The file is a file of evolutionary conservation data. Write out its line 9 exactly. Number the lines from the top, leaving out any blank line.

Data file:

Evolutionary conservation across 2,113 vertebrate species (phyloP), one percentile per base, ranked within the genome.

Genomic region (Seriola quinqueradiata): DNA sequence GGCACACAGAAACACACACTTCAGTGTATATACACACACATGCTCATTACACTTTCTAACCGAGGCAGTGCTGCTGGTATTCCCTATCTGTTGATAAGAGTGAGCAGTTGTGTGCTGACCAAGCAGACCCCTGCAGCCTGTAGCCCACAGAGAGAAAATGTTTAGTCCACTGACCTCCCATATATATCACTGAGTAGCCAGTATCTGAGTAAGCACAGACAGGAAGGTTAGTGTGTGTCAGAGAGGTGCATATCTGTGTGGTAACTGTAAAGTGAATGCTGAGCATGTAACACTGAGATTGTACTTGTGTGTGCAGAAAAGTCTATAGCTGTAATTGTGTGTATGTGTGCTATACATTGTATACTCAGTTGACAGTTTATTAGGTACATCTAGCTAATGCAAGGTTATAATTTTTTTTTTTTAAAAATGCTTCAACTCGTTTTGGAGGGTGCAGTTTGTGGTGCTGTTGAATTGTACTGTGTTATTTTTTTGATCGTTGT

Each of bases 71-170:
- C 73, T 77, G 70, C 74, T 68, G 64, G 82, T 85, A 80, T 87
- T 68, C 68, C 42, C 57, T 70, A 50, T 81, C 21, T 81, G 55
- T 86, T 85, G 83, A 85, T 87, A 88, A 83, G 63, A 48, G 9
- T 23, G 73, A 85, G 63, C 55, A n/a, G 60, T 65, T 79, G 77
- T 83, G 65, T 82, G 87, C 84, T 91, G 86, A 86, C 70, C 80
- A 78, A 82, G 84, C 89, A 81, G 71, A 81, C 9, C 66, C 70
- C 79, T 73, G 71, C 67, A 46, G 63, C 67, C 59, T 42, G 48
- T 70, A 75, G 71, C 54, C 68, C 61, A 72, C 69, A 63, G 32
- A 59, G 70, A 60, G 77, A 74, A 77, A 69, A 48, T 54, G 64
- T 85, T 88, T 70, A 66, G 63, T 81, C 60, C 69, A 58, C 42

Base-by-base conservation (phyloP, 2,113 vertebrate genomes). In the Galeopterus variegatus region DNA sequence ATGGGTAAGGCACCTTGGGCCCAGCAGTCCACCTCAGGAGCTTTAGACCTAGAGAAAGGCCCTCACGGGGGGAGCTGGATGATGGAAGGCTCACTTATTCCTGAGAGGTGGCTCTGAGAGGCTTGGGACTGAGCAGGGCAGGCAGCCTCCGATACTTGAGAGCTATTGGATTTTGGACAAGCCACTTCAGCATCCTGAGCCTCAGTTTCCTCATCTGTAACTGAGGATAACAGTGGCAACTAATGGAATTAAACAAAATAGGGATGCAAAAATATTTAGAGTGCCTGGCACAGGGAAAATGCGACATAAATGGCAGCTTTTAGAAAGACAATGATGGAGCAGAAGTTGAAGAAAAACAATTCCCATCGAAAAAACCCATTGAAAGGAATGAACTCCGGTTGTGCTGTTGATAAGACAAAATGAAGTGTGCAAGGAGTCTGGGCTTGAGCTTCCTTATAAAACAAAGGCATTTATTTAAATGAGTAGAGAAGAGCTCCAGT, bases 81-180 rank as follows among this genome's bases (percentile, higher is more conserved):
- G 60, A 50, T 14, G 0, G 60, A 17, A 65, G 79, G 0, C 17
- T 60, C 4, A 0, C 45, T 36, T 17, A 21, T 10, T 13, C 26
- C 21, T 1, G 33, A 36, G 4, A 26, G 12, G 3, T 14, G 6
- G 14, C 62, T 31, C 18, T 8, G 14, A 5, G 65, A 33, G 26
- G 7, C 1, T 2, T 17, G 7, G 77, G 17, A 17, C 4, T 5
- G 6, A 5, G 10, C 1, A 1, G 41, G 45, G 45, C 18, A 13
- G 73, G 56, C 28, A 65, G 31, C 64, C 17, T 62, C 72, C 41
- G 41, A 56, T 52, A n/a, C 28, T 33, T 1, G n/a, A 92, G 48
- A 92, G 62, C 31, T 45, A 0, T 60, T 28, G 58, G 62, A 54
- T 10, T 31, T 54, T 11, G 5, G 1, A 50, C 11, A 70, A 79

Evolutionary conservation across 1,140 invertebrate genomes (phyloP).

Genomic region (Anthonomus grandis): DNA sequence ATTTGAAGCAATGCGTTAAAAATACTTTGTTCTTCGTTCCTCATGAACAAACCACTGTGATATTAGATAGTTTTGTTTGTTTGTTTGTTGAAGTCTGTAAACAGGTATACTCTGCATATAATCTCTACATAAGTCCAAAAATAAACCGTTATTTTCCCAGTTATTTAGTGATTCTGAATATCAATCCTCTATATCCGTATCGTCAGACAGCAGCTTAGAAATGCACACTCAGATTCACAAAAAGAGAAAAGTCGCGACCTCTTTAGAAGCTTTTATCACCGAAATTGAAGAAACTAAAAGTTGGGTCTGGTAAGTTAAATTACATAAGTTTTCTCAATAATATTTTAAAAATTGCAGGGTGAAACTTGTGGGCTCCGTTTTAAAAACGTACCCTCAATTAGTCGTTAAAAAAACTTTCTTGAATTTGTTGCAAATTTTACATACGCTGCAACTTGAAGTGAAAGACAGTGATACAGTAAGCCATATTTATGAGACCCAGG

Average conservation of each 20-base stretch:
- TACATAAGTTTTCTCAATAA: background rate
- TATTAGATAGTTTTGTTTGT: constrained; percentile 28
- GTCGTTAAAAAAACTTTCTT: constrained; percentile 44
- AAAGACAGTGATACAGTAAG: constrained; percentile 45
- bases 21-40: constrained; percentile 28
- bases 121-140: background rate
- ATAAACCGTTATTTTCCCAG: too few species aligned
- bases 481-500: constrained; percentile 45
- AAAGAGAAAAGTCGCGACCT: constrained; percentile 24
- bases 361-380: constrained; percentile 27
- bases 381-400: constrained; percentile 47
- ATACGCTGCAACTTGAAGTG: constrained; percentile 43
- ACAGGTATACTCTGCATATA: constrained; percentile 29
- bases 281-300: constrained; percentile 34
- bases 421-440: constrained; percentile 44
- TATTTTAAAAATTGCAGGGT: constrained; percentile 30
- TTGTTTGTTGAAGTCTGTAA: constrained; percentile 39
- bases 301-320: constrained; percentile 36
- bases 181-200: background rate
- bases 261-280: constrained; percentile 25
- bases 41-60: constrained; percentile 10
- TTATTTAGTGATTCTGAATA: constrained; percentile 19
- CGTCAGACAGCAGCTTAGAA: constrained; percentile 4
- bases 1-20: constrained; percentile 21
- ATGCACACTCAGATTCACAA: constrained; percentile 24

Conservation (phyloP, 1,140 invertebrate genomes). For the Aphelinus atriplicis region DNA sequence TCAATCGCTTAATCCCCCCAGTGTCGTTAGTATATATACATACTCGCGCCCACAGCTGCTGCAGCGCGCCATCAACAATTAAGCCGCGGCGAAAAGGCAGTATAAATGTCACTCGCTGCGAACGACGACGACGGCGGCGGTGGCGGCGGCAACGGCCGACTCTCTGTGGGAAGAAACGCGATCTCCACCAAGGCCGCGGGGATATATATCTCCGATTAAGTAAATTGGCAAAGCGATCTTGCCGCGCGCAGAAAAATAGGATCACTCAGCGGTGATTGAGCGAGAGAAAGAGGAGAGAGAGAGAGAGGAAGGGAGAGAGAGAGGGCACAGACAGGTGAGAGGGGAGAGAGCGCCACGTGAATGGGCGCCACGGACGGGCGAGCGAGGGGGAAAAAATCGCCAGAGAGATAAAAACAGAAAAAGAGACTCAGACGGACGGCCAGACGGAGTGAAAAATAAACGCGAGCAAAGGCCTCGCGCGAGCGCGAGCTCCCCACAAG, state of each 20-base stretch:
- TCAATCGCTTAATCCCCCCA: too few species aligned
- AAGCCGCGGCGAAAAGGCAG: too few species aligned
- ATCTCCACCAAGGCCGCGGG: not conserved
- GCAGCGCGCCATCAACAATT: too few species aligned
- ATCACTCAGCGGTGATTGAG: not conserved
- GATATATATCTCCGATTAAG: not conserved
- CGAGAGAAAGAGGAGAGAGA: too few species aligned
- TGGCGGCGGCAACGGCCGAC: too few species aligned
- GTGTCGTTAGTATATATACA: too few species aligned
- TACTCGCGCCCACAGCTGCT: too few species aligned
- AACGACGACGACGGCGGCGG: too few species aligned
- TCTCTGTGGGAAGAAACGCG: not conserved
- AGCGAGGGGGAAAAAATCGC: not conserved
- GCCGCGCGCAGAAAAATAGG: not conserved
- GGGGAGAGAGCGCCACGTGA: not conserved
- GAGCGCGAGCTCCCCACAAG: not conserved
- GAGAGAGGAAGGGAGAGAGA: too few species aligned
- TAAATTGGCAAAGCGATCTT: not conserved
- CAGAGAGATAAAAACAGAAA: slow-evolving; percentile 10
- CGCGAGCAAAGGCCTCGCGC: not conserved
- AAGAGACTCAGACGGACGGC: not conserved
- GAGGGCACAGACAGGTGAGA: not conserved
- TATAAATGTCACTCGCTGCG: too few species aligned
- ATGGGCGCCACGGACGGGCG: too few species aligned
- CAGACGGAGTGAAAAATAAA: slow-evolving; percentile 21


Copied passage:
- A 78, A 82, G 84, C 89, A 81, G 71, A 81, C 9, C 66, C 70